This blog was once dedicated to my anonymous alias ‘Codien’. ‘Codien’ was a prolific blogger who managed multiple blogs with yearly views exceeding one million. My young endeavors became so worthwhile and meaningful that I had to claim them as mine, Paul. That’s why it’s called Codien. Codien has over 20,000 views and under 40 posts. Recently, it’s been dormant. I don’t like writing blogs any more and I can’t identify why.
“I developed the community in private, on a family computer, with only a few people knowing.”How to make 1,000,000 online friends
Blogging had always been a private affair, as I described in my introductory blog. The media spaces I created and collaborated in remained communities set in one room, away from my life. Maybe my disengagement occurs due to a conflict between my original relationship with the medium and the institutional enforcement of “blogging” in an open environment. However, since the beginning of this year I have changed my approach to University, uprooting my lifestyle to move closer to campus, and it’s made an impact on my dedication and desire to blog – but only minimally. I’ve had to develop smaller methods to keep it active.
My first challenge to blogging in BCM240 was how do I construct a space marketed to a “potential” employer that always remains an unknown? Who were these mysterious employers scouring the blogosphere looking for excellent content producers? Did I want them hiring me? After evaluation, I understood this as “what would you want to show ‘potential’ employers?” Employers love ambition, right? So I set off on an ambitious goal of undertaking an ethnographic research on Sierra Leone.
I recorded a conversation with Mikhail about his life and the moments TV intersects it. Mikhail has experienced three distinct relationships to viewing TV, that have been formed in three separate countries; Sierra Leone, Guinée, and Australia. Mikhail starts with his birth place, Sierra Leone.The Experience of TV in Sierra Leone, Guinée, and Australia
There were many ethical issue I would’ve had to overcome: how to deal with trauma, cultural differences, and assumptions. My eventual reluctance for the project was not due to fear or concern, it was due to the disengagement between the topic and the content each week. While I was given privileges to research without being constrained by the weekly questions, I had no direction to take my research. It was a a mistake to not have utilised the opportunity to create a strong foundation for my 3rd assessment. But it wasn’t provoking me to write on a weekly basis.
“Only 7.4 million out of the 133 million blogs … had been updated in the past 120 days. That translates to 95 percent of blogs being essentially abandoned”Quenqua 2009, NY Times
To overcome the challenge of keeping a weekly blog it became a strategy of trying to re-conceptualise the content in a way that interests not only my readers, but myself. In order to attract and maintain a readership, I must appeal to the interests of both myself and my audience. I’ve identified that linking two seemingly unrelated topics increases curiosity and the likelihood of an audience reading my content and returning.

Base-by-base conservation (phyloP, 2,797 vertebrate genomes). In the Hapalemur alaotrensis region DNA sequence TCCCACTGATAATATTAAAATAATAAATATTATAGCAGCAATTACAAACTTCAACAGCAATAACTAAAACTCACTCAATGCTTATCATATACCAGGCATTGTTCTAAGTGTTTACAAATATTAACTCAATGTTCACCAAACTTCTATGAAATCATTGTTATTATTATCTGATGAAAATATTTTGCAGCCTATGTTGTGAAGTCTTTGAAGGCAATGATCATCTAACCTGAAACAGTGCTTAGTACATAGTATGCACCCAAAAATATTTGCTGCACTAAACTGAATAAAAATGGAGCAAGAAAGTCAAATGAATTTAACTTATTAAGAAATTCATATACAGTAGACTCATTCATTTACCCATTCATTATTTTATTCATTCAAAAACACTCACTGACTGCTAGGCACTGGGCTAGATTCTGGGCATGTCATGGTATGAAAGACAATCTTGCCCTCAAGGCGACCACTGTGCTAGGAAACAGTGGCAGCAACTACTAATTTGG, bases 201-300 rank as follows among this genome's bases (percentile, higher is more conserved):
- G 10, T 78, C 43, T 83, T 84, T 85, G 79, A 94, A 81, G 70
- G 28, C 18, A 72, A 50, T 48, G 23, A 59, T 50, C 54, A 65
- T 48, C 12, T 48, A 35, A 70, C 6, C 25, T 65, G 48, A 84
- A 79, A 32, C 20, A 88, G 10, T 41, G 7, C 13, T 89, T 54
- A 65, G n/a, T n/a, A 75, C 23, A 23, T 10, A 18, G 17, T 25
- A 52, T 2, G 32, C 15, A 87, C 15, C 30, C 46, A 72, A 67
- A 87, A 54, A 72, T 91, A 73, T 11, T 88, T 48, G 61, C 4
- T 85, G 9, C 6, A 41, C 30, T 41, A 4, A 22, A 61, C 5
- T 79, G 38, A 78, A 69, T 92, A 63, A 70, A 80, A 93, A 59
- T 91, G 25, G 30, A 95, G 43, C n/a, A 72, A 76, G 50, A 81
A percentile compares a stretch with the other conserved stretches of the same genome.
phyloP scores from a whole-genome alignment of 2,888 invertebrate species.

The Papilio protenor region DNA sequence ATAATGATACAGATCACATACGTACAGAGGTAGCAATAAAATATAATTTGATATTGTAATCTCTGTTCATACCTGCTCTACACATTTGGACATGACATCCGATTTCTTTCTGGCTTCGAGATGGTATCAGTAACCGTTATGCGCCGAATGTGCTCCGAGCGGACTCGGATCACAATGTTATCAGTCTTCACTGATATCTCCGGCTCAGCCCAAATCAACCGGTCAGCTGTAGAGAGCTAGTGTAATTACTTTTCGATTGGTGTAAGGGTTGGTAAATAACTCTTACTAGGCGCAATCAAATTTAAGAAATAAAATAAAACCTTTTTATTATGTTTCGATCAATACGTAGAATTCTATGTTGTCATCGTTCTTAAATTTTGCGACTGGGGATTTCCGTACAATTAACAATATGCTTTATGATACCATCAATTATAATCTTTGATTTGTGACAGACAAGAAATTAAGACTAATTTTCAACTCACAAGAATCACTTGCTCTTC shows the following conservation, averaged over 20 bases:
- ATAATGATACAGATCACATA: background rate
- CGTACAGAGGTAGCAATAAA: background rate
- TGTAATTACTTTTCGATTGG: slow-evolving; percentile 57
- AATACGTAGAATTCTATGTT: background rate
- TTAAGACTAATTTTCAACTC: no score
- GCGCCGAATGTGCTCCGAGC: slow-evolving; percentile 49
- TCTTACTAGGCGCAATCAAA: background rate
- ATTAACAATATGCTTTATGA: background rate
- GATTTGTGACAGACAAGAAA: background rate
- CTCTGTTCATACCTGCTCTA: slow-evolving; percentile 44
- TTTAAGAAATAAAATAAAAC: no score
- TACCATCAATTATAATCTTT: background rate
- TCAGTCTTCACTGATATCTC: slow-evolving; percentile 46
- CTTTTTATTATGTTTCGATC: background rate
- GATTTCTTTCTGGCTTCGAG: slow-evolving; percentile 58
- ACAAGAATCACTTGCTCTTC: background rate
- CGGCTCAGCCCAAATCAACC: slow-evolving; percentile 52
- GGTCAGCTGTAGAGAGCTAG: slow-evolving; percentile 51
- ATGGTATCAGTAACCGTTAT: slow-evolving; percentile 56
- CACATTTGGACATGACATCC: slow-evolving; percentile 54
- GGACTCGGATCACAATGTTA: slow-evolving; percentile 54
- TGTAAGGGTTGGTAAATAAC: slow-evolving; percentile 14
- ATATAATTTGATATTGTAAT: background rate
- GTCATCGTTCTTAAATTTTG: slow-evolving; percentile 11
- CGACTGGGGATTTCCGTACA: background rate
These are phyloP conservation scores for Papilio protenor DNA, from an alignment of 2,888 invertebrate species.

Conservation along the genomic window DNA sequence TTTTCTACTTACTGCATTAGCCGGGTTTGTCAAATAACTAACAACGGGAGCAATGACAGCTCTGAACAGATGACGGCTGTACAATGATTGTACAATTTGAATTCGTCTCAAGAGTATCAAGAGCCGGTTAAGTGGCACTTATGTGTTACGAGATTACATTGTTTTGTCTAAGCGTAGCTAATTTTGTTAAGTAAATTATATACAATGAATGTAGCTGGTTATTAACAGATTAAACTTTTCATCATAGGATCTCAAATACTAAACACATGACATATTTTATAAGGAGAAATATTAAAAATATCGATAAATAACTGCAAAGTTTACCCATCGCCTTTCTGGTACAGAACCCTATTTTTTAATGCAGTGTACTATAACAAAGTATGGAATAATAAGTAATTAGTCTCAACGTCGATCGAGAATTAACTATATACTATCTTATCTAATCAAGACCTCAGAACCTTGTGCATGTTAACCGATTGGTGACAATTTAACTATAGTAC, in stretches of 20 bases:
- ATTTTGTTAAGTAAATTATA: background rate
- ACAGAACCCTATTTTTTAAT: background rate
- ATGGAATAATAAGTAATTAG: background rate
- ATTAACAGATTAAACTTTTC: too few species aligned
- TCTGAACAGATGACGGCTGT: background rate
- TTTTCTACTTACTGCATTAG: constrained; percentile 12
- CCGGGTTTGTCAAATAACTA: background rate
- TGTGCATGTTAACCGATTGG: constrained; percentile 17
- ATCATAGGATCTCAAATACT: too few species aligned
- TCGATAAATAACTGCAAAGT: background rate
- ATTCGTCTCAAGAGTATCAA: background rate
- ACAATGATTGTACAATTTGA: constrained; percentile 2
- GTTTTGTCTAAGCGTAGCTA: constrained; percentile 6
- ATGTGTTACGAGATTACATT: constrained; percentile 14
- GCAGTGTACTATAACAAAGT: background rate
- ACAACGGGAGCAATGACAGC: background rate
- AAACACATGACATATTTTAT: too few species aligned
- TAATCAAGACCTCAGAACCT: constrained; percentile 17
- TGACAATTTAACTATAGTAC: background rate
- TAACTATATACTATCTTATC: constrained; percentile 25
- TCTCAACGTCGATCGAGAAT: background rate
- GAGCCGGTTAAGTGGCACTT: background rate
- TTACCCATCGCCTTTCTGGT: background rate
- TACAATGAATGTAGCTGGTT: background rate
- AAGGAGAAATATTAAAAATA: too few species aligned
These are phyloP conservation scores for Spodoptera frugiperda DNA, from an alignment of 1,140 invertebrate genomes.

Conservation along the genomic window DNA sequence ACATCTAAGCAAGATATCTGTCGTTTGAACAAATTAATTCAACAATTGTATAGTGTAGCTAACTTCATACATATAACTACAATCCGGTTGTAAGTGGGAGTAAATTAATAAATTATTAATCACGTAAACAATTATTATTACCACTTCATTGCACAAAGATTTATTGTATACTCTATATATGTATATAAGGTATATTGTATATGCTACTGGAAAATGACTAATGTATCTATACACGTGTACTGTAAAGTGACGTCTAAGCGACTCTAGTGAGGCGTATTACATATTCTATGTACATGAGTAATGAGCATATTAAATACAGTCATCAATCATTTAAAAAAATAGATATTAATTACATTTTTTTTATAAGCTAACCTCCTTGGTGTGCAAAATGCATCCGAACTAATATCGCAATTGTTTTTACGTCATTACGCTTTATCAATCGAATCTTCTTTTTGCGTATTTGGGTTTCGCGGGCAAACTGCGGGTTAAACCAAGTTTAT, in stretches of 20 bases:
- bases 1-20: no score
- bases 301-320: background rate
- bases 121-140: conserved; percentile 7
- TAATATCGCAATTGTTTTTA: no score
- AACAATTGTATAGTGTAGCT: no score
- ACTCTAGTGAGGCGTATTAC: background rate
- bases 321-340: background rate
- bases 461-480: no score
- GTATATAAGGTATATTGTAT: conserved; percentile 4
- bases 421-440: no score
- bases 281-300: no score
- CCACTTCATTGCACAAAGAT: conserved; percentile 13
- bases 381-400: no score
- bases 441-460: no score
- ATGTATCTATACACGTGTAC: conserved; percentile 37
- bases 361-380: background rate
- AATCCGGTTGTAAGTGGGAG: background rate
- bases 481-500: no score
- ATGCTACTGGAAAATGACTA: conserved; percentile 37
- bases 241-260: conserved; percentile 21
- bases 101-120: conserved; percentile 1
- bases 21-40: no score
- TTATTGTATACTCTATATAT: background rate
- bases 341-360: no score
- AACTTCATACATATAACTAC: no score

The second reason for doing this is maintaining my engagement and research process with the content. I learnt that my initial process of examining Sierra Leone as a research project was not holding my attention and therefore I wasn’t developing my own process for it.
My relationship to the weekly topics.
The content that we learnt was expected. It identified trends in culture that we have grown up with and defined. New attention behaviours, multiscreens, and new audiences. I know industries are either innovating to meet these new audiences (Netflix was a major case study among peers), and I know their are some that are challenging those trends (Music Dinosaurs and The Film industry). The best parts were revealing patterns of behavior by comparing to other lives, especially historic accounts. Otherwise I’m very familiar with these process of writing. Developing a blog, curating its sytle and appearance.
The first and last part of the my process is constructing a title. Before I begin writing I will often form a title which represents my initial direction and thoughts on the topic of the week. This is a temporary focus and I encourage myself to explore tangents of thoughts. Upon the second draft I will be able to formulate a final title. In my final post, When are We Allowed to Watch Porn Together?, the original title was Porn on The Family Computer. I was interested in exploring an issue a few of my friends had experienced with porn on a home computer. It wasn’t a surprise that the first place youth might’ve experienced porn was on one that other may use. It was the moral equivalent of using a library computer. The issue with this experience now is that most users, youth in particular, have their own computer at a young age.
Lastly, I read my post out loud and change the font I consider my writing to be conversational, and if it doesn’t sound right I change it. A simple check for grammatical errors. Plus changing the font makes me reassess what I wrote in a new context, as if it was someone else’s writing.
In conclusion, to renew my process of writing again as a researcher I would develop an open process. My open process would be a presentation of the research I come across as I write and have an unfinished post public as I update it. I think this would encourage me to finish posts more, or find further research to support ideas. Keeping my initial revisions public also reveals my methodology and where I’m taking my idea before it’s finalised.